Under the Surface: Fracking, Fortunes, and the Fate of the Marcellus Shale

Tom Wilber. Cornell Univ., $27.95 (272p) ISBN 978-0-8014-5016-7
Few ecological concerns are so controversial as hydraulic fracturing, or “fracking,” the process by which chemicals are pumped deep into the earth to retrieve natural gas from buried shale deposits. Across Pennsylvania, Ohio, and New York, pro- and anti-fracking forces are marshaling their constituencies for a showdown. Opponents argue that the process will ruin major water supplies, while advocates see huge resources of energy and the prospect of dazzling wealth. Wilber, a former environmental reporter who has been covering the fracking debate from the beginning, combines a storyteller’s ear with a journalist’s eye, offering a sensitive and especially timely take on the issue. Here, the villains that emerge include the landmen, buyers of mineral rights who show up on doorsteps throughout the region offering tempting buyouts, while for heroes, we are introduced to neighbors, such as Victoria Switzer and Ken Ely, two very different people thrown together in the fight to save their homes, and others who took the money offered by the developers and moved on. In the most inspiring passages, Wilber tells how the residents of New York’s Southern Tier and Pennsylvania’s Endless Mountains, organized, fought, and participated in countless meetings and government hearings to determine the future of their homes and land. This book will be essential background reading for the still-unfolding fracking drama. (May)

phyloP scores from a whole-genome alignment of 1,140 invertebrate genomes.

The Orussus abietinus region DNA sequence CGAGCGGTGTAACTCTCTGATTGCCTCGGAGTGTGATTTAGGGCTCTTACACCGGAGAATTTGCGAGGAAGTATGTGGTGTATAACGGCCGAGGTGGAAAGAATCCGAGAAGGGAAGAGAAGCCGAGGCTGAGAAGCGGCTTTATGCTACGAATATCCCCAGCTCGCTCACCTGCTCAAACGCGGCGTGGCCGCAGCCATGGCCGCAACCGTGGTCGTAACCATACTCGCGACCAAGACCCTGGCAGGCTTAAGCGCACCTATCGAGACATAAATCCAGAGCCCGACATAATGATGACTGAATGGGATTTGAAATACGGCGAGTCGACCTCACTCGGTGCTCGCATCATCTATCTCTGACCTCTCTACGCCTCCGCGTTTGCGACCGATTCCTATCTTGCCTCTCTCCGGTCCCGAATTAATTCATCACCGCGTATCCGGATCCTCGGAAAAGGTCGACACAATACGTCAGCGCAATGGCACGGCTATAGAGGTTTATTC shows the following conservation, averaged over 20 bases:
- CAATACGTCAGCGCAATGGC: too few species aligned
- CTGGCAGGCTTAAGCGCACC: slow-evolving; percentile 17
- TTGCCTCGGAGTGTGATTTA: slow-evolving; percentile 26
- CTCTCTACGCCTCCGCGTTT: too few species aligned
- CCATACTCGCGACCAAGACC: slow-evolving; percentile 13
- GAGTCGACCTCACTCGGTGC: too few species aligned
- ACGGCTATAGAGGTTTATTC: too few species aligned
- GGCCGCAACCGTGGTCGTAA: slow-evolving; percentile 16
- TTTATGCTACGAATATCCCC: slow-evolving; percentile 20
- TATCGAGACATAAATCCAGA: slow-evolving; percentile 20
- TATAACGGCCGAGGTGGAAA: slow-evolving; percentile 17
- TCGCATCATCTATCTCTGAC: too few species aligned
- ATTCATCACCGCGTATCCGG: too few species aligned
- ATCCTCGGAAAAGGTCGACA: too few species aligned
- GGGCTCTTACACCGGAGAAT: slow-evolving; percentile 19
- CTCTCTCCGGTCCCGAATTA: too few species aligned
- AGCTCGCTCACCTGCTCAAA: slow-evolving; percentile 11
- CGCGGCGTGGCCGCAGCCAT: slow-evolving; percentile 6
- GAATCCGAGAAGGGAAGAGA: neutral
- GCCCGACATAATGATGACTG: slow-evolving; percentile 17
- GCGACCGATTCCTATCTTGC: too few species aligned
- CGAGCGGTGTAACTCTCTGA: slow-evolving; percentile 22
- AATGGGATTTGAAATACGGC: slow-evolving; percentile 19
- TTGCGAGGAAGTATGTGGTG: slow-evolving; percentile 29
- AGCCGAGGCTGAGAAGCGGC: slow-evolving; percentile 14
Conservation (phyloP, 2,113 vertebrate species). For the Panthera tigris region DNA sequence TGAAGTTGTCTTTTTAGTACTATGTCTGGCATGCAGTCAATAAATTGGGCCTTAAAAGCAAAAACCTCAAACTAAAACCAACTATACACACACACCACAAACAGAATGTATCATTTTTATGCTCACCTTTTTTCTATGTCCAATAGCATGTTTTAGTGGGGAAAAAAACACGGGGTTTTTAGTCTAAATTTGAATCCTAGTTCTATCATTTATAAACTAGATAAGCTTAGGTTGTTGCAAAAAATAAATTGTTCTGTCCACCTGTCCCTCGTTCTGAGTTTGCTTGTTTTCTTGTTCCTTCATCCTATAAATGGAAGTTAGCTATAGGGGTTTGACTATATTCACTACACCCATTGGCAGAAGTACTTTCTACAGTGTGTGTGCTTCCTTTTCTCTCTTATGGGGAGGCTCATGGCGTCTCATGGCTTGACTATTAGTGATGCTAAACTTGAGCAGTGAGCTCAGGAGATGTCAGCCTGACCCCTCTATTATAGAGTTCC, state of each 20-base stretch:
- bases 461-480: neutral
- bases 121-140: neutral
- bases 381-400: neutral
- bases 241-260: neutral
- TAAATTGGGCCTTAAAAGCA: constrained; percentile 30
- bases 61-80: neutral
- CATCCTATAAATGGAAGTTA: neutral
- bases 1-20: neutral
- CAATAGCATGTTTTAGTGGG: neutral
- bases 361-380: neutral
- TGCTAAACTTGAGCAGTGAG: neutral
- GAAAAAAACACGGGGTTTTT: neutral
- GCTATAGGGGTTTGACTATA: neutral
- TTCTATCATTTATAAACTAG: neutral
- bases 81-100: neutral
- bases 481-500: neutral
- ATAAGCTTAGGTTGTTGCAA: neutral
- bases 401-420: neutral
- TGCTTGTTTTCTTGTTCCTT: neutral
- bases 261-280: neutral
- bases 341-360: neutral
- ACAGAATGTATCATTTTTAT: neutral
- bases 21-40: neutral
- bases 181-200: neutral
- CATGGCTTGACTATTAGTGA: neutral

Reviewed on: 01/23/2012
Release date: 05/01/2012
Genre: Nonfiction
Paperback - 352 pages - 978-0-8014-5654-1
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